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The beautiful, deep blue color of indigo is one of the richest colors found in indigenous fabrics around the world.
In Mali, the indigo plants used for dye by the Dogon people are gathered from areas nearby the villages and processed to produce the blue dye. Indigo is favored by the neighboring Tuareg, who are sometimes referred to as “the Blue Men” due to the color of their turbans and robes. Malian men and women of all tribal affiliations also wear boubous made of the beautiful cloth, however it is the Dogon people who most commonly use the material as sorong-like wraps for the women and tunics and trousers for the men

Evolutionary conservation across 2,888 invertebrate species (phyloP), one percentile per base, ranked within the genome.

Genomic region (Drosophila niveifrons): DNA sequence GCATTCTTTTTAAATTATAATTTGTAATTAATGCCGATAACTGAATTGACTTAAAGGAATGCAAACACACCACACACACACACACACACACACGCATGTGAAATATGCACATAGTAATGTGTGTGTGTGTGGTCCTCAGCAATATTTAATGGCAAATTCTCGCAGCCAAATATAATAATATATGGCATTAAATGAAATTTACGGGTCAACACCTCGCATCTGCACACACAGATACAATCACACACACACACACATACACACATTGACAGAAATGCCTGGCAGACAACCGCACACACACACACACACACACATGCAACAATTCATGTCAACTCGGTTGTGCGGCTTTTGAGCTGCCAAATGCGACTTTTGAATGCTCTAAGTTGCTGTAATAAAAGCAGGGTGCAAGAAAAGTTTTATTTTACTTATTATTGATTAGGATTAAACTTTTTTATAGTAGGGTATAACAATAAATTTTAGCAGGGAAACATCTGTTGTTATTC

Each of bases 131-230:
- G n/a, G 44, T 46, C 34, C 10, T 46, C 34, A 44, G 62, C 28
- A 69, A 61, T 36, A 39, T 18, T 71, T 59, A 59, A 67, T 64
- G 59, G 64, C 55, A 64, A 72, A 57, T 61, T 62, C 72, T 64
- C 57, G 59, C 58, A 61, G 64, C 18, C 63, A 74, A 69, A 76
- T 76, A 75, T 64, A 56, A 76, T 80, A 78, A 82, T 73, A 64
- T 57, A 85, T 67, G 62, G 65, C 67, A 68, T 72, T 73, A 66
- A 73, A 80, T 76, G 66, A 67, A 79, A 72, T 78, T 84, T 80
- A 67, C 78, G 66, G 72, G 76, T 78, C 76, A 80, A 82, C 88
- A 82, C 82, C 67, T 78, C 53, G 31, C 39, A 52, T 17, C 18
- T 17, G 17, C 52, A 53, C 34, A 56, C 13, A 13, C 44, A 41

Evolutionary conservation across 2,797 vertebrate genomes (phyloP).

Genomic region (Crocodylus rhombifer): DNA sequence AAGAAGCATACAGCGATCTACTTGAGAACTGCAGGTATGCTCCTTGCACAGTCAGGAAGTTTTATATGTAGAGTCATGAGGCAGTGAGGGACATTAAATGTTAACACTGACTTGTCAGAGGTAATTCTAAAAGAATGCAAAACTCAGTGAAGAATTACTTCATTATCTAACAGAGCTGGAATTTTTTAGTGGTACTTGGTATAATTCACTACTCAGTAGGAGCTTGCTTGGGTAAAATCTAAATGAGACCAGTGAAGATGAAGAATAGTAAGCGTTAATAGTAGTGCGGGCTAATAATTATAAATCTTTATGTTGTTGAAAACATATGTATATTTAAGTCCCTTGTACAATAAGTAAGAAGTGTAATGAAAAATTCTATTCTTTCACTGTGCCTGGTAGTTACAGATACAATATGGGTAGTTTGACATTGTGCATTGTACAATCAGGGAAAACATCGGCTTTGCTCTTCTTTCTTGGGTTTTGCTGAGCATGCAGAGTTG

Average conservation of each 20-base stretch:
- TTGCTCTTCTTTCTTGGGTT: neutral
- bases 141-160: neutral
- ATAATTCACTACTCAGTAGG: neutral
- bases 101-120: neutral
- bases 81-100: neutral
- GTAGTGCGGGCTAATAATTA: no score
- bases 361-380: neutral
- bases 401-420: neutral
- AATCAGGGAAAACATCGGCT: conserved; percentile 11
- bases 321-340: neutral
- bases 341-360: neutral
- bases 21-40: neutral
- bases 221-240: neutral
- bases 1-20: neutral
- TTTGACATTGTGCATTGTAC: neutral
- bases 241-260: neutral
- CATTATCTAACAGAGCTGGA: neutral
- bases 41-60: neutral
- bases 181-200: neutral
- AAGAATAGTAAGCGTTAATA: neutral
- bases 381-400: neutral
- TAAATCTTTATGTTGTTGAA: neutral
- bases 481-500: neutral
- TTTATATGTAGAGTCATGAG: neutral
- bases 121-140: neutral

Traditionally, the men do the weaving of the un-dyed cloth, using thread that is hand spun from locally grown cotton by ladies using hand made spindles. The men weave long strips of cotton cloth, which are sewn together to create the desired width.
Lady artists decorate the fabric by tightly stitching the un-dyed cloth using various patterns. In a process similar to tie-dye, the stitching is removed after the dye process and the resulting white patterns remain.
Indigo material should be washed separately in cold water to avoid staining other fabrics, and hand washing or dry cleaning is recommended.